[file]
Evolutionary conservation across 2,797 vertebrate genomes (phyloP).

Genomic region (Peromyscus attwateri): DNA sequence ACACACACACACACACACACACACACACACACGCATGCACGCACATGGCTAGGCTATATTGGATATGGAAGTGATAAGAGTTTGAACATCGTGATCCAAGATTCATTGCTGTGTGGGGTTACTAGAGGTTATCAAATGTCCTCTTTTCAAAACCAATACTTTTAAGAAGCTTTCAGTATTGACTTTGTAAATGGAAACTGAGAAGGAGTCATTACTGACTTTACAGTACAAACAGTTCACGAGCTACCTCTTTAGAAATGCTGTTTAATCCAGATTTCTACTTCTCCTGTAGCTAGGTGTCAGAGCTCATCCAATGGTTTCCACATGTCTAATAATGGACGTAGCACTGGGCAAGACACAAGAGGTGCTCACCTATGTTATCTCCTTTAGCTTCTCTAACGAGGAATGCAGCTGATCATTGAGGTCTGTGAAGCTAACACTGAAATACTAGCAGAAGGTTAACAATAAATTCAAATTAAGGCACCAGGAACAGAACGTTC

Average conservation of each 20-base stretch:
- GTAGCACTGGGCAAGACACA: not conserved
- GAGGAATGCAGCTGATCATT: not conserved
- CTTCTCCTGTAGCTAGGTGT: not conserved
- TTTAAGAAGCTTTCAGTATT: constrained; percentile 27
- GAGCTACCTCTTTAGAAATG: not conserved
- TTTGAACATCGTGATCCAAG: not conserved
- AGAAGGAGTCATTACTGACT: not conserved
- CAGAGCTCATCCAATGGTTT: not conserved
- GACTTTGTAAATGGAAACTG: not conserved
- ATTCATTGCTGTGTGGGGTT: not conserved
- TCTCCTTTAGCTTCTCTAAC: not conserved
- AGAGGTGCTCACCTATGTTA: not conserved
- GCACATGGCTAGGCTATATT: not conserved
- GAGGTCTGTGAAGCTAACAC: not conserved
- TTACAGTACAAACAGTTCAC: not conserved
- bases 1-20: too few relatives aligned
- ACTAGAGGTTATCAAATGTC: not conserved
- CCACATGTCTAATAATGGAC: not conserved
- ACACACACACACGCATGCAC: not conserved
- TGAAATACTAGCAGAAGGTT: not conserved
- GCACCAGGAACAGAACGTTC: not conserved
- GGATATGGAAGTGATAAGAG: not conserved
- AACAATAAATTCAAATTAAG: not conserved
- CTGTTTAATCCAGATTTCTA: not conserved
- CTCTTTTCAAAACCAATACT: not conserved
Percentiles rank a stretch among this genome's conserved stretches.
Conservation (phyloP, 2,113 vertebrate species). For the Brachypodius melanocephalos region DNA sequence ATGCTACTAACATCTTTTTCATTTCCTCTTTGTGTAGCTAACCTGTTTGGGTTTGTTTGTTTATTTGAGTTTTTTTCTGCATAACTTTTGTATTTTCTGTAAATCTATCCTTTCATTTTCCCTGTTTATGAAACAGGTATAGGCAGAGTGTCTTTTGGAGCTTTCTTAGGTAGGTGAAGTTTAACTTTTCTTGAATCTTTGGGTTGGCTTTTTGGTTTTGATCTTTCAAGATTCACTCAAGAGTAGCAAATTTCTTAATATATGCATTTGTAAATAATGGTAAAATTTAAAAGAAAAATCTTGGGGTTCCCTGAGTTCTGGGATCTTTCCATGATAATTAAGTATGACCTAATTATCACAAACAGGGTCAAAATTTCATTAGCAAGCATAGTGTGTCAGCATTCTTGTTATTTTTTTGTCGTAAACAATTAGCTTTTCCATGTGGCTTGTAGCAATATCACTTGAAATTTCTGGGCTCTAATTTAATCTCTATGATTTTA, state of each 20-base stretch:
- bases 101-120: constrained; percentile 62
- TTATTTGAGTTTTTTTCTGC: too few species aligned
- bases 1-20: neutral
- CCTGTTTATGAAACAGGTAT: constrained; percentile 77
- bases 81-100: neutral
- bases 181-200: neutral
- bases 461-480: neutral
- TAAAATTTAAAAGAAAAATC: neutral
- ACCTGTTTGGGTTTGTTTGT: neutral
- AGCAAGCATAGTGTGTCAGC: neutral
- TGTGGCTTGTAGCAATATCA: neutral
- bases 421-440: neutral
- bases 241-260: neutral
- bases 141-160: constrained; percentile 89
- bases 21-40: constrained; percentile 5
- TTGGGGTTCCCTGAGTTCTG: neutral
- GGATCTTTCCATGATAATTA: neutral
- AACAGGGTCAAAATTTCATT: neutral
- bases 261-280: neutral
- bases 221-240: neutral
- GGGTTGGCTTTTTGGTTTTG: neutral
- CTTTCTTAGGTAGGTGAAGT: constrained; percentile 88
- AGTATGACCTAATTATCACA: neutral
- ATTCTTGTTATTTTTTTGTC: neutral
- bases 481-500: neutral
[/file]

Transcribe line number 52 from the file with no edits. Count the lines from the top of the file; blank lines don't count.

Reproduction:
- CTTTCTTAGGTAGGTGAAGT: constrained; percentile 88